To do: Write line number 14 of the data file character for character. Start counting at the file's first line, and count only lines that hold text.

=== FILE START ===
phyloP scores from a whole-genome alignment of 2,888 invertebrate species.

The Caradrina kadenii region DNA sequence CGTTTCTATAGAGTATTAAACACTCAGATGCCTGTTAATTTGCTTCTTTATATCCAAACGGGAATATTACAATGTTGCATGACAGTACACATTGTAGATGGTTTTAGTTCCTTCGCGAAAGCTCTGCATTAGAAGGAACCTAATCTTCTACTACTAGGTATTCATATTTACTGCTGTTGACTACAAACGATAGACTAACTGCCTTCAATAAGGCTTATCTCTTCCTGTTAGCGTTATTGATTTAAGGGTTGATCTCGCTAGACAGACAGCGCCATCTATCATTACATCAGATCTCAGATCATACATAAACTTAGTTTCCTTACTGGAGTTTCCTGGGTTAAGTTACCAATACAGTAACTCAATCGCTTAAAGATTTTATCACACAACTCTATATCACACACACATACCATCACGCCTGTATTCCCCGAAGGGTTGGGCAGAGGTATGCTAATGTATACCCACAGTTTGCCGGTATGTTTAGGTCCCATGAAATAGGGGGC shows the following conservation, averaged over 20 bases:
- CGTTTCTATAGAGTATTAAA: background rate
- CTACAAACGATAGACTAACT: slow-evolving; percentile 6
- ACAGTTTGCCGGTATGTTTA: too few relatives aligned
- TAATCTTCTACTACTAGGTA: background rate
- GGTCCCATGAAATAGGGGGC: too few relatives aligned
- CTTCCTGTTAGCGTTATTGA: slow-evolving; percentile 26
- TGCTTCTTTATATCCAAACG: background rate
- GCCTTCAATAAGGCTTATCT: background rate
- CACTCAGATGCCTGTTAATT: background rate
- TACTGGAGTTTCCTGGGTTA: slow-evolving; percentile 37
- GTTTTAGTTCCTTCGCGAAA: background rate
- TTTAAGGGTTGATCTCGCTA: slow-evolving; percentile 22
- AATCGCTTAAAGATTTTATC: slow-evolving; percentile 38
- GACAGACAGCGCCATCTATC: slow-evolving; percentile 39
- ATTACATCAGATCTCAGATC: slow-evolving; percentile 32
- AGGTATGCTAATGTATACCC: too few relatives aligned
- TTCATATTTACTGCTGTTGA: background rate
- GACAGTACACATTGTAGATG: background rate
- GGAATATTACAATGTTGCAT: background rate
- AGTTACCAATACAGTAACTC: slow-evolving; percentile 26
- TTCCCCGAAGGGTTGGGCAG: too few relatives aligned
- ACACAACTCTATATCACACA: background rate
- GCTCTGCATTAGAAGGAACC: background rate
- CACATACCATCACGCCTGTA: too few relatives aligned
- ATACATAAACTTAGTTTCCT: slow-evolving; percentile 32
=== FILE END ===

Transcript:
- TTTAAGGGTTGATCTCGCTA: slow-evolving; percentile 22